Earnings = Revenues x Profit Margin

Obviously, a company can increase profits over time by improving its margins. That can be done in many different ways such as increasing prices, diminishing costs through productivity gains, etc. However, like the payout ratio, it can only be done for so long. Increasing margins is important but it’s not sustainable over 20 years.

Therefore, what is the most critical in my opinion when looking at a long term dividend stock? Revenues growth!! Take a look at a company like Proctor & Gamble (PG) which has increased dividends for a very long time, and how its revenues also increased.

The two are very much tied up together as you would expect.

So in my opinion, the most important number is revenues growth. It’s important to understand:

-Where do revenues come from?
-How much competition exists?
-Is the market still growing?
-Do you expect the company to maintain its growth over 5, 10 or even 20 years?

All of these questions are critical and the answers will not necessarily be found in the the financial statements but you should be able to get a much better idea by listening to an earnings call or reading an annual report. Numbers that are of importance would also include the debt ratio (companies with a lot of debt will have more long term problems to keep up the growth) but also market share, payout ratio, etc.You also want a company that is reinvesting for the long term through asset purchases, R&D, hiring, etc.

Apple (AAPL), Google (GOOG), Microsoft (MSFT) investors, you should read this…

By: ispeculatornew | Date posted: 01.24.2011 (5:00 am)

A few weeks ago I read a fascinating article posted on John Mauldin’s famous newsletter. If you have not heard about it, you should check it out. You might have ran across one of John’s books (I’ve read 2) or his newsletters, which are republished in many different places on the web. He usually writes about macroeconomics which is why I do not usually quote him on here. He writes in a clear, precise and easy to understand way about the US and the world economy and how it is evolving. While I rarely talk about his posts on here, it is a newsletter that I read as often as I can and one of the few that never leaves my inbox without a thorough reading.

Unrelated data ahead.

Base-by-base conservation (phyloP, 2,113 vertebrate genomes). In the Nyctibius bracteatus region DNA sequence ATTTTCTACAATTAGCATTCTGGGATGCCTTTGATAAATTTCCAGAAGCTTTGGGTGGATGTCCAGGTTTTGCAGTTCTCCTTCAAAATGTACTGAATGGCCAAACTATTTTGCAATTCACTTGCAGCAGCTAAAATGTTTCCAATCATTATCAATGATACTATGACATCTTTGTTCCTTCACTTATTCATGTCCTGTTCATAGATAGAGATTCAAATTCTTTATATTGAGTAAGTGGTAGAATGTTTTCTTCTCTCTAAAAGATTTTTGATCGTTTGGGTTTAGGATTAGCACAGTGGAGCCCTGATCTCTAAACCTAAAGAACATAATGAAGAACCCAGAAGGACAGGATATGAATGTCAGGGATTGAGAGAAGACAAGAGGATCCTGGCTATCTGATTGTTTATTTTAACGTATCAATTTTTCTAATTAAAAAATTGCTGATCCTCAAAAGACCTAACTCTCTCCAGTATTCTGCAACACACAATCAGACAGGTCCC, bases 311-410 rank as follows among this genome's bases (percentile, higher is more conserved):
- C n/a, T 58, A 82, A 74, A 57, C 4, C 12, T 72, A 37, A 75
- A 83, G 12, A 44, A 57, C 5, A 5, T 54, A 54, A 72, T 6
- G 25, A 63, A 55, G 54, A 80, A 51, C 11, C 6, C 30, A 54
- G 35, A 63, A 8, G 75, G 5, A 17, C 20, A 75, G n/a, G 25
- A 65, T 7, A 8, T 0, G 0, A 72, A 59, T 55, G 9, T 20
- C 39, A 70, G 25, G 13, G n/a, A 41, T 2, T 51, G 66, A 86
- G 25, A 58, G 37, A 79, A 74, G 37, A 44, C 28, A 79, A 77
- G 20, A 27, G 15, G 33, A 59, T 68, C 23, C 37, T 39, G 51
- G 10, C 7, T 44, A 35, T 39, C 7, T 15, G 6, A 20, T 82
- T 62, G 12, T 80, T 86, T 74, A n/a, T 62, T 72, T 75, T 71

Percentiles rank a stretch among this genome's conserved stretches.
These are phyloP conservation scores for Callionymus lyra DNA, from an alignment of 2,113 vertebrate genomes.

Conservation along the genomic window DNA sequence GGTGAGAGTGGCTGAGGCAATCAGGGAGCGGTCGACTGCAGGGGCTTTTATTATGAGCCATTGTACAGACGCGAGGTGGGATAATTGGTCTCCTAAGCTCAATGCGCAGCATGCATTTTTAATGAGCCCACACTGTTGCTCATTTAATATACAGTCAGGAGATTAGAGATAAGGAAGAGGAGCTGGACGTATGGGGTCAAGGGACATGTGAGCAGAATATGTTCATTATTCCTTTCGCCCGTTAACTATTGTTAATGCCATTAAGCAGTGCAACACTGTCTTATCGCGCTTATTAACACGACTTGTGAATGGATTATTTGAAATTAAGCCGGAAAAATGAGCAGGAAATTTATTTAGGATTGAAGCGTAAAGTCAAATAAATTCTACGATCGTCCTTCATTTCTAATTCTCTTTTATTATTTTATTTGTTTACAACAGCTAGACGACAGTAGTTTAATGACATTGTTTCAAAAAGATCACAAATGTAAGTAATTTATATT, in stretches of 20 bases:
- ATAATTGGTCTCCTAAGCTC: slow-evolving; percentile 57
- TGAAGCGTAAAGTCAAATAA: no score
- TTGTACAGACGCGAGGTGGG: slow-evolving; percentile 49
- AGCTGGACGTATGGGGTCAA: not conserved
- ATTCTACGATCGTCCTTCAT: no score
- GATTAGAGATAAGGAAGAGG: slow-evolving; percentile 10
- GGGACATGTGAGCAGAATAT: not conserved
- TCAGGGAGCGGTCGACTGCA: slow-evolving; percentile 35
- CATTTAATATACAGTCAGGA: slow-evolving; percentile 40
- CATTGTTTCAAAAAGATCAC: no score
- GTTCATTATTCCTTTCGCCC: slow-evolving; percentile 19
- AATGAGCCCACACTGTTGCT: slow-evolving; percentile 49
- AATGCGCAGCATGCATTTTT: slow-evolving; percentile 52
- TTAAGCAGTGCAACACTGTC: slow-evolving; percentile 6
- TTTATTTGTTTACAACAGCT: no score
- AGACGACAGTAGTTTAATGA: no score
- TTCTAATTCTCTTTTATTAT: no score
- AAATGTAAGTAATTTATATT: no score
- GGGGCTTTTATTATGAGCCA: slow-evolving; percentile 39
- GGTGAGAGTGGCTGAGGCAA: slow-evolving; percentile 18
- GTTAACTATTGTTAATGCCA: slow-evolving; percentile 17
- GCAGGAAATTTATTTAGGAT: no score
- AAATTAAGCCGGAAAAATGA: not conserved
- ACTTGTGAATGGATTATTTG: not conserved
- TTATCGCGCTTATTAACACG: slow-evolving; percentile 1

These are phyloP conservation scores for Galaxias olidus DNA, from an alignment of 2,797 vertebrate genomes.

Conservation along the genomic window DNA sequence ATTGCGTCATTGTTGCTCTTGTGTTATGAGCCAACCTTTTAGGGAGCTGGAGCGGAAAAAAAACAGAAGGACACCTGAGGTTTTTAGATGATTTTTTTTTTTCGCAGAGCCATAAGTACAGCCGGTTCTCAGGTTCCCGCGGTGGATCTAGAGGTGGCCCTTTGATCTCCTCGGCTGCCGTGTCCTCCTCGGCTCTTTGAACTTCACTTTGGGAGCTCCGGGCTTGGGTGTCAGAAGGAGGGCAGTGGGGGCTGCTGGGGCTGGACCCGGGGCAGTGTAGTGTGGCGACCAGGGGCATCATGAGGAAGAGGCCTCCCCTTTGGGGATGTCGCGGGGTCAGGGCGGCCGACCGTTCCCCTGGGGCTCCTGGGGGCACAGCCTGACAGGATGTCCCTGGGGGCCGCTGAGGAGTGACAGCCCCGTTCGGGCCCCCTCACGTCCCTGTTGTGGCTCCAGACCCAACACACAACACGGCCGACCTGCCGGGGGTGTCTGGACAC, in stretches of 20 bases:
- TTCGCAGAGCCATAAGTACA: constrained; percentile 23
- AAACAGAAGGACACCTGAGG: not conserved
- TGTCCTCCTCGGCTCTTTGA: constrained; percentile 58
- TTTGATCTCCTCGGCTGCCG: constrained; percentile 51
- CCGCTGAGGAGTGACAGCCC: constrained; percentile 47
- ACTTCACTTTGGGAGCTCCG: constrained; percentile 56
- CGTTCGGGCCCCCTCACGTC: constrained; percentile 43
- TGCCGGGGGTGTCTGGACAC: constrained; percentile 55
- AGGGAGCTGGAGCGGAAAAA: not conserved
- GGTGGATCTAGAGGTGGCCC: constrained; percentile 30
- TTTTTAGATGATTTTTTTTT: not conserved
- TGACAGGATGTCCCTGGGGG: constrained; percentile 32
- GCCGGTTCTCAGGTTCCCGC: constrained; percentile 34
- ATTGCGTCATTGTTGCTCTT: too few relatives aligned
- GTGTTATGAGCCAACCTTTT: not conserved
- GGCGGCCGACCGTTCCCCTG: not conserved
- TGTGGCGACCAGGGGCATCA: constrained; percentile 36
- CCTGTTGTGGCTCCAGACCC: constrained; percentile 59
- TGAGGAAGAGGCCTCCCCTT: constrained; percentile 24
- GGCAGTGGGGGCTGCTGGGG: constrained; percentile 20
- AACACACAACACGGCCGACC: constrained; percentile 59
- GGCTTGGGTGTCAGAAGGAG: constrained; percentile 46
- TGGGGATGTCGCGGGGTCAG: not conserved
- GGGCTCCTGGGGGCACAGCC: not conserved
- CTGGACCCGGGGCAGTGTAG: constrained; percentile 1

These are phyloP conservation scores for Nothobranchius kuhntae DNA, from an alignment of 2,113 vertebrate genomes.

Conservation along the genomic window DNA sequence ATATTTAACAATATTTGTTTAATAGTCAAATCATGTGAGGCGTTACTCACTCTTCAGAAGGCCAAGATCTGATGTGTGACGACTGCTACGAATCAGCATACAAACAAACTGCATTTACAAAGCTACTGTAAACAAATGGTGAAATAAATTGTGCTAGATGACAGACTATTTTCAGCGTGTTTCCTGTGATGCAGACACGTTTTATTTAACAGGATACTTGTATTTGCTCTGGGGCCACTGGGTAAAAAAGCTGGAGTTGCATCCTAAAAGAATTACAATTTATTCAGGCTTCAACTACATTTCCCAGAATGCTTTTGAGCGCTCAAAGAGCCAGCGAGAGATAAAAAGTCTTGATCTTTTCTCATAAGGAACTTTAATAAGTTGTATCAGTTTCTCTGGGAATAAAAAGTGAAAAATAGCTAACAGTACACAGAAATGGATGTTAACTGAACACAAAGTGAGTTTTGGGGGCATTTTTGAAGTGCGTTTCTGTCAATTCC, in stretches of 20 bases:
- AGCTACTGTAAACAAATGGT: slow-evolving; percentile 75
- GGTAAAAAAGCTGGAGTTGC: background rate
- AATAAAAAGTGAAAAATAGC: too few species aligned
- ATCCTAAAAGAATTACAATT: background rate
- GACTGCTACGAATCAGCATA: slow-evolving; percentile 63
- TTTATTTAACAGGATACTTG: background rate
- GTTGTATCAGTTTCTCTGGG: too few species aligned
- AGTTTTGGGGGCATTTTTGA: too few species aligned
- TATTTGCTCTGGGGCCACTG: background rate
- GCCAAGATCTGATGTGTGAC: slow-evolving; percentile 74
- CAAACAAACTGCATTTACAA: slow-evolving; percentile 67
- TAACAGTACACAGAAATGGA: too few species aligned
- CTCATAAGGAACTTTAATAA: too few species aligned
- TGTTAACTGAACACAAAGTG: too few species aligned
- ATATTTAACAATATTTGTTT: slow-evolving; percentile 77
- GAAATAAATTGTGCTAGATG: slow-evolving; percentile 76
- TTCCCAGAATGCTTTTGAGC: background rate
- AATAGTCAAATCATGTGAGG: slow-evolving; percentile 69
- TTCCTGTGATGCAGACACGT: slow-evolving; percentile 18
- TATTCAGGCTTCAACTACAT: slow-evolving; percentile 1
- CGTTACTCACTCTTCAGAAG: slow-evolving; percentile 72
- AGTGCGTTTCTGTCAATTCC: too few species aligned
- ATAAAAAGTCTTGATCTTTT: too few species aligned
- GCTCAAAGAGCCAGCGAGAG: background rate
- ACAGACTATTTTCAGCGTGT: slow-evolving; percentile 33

So why am I discussing his newsletter today? Because in a change of subject, he published an interview about the future of content and how it impacts companies like Google, Apple and News Corp. I thought the vision seemed very accurate and it gives a good idea of how and why companies like Google, Apple and Microsoft are in a race not only to control our devices but also our living rooms, our mobile access. I did write about living in Apple world and I think that was a small  look into Apple’s strategy but it’s also clear that Google is waging a war and that Facebook is causing problems for both. Did the social network’s alliance with Microsoft help the company founded by Bill Gates get a seat back with the big guys? Many of these questions will be discussed in the coming weeks and months but I thought that anyone investing in the technology and/or media space should take a look at this critical piece of content. If ever you want to read more about John Mauldin, be sure to check his webpage, and yes his newsletters is free. You can take a look at his outside of the box newsletter, which always presents a different point of view on things here.

Apple, Google, NewsCorp and the Future of Content
Interview with Michael Whalen